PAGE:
An O2 sensor and feedback system provides phenomenal economy, making this the cleanest Arctic Cat, ever.

Several unique technologies make their debut on this engine; Arctic Cat’s patented anti-engine braking takes away the harsh compression braking found on other four-strokes, giving the Jaguar a feel more like a two-stroke when you release the throttle. The Z1’s exhaust cam has a patented automatic de-compression system, so turning over the big bore twin is easier on cold mornings.

A breather system on the Z1 oil tank keeps oil in the tank and out of the engine compartment if the machine is tipped on its side, and a low oil pressure shut down system will shut the big twin down if oil pressure becomes too low, a safeguard to enhance durability.

Motor mounts are focused at the engine’s center of gravity, providing smooth operation despite the big twin architecture. Stainless steel exhaust system resists corrosion and keeps the system looking good for years.

How ’bout that snow-specific motor? This two-cylinder dry-sump 4-stroke fitted with EFI is built for one thing – snowmobiles. No compromises here, but it does cost more. It fits down into the chassis much like a Firecat engine, for a low center of gravity and centered mass. This greatly masks the extra weight of the extra hardware of a 4-stroke.

Quoted output is a stout 125 HP through the 1100 (1056cc), yet it is said to be cleaner than the T-660 engine! Cat engineers wanted the narrow, laydown parallel twin to have a power delivery more like the 2-strokes they were used to, so the torque curve increases through the RPM range instead of being as flat as most 4-strokes. This was to provide a “feel” of acceleration more like a 2-stroke. Engine compression braking is all but gone via a patented anti-engine braking system.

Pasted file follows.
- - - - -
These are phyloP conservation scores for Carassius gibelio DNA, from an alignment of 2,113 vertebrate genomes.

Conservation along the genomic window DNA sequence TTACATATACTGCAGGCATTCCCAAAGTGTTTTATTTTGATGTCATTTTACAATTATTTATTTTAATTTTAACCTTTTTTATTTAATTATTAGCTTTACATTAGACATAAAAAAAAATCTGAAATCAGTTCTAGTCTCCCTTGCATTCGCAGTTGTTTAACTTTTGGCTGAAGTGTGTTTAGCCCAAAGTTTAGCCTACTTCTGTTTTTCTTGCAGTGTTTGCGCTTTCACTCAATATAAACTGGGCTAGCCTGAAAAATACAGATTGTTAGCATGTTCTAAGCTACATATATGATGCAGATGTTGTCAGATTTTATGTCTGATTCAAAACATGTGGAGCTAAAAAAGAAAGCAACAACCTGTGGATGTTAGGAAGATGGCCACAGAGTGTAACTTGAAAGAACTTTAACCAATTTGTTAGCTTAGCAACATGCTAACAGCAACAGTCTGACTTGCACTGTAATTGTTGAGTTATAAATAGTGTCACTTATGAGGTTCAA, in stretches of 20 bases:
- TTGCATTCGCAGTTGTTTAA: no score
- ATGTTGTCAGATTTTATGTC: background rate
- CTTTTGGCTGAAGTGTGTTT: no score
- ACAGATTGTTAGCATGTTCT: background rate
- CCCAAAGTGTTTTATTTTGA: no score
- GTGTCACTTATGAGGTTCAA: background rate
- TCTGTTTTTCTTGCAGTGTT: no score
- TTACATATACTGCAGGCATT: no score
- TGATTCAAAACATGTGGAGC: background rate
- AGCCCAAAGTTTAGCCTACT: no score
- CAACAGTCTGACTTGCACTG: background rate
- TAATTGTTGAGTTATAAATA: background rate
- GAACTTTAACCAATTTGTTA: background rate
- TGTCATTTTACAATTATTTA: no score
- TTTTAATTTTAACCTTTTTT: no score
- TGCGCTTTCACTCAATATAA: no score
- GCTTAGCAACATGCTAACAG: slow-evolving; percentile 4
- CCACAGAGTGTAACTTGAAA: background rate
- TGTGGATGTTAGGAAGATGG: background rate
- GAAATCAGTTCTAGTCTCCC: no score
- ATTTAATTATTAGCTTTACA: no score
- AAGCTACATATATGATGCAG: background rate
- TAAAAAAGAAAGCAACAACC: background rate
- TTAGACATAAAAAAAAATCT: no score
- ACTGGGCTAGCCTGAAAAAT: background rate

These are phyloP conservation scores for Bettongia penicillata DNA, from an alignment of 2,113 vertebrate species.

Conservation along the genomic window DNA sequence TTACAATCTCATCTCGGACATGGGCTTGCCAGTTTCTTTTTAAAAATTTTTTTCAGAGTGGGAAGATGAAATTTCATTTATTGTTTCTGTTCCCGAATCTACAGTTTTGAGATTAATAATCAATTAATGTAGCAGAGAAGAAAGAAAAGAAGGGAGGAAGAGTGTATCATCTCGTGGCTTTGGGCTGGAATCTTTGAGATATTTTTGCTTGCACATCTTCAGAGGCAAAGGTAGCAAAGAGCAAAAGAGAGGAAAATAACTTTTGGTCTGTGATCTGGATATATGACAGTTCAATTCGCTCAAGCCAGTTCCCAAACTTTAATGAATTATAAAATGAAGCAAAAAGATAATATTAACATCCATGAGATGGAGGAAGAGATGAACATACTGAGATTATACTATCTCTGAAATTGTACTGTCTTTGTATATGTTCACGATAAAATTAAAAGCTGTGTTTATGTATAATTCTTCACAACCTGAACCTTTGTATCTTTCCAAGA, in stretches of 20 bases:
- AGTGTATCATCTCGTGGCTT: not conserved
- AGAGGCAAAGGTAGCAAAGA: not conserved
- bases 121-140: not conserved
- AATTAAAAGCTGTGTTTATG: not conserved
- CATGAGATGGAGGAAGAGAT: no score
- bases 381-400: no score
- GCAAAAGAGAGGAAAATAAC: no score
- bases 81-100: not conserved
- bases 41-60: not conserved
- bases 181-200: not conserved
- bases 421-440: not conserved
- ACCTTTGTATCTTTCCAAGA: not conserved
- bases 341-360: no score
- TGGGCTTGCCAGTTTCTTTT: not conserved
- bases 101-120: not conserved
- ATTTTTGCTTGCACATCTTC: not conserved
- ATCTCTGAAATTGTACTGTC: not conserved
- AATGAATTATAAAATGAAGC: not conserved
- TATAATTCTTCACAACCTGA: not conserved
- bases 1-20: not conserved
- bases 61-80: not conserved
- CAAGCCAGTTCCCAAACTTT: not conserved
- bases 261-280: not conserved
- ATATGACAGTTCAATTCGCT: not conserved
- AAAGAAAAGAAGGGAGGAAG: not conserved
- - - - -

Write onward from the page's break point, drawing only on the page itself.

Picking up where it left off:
Ride Impressions
Wow. We didn’t fully realize the difference a rigid chassis could make. The Jaguar is noticeably heavier than say a Firecat, but the difference in ride quality and handling is most impressive. The rear suspension soaks up the bumps better than most anything, dare we say approaching an M-10 in comfort but more capable across a wider range of conditions. The skis stay planted, the thing rails flat, and the overall perception is nothing but solid. The engine feels to be right there with a Yamaha RS Vector, and the power really does build instead of the flatter torque from the Vector. Cat engineers wanted a 4-stroke trail sled that felt more like an Arctic Cat. In this, they succeeded.

Less mass seems to be in front of you with the engine where it is. The sound of the engine isn’t as pleasing as a Yamaha 3 or 4-banger, but it’s not as industrial as a Polaris FST either.

Overall we’ve been nothing but surprised by how the Jaguar Z1s have worked for us. We’re not crazy about the styling, but as you ride it you realize it is truly better by design. We scoffed at the adjustable seat at first, then tried it in all positions as the conditions varied. Low and back for flat running, high and forward through the bumps does make a difference.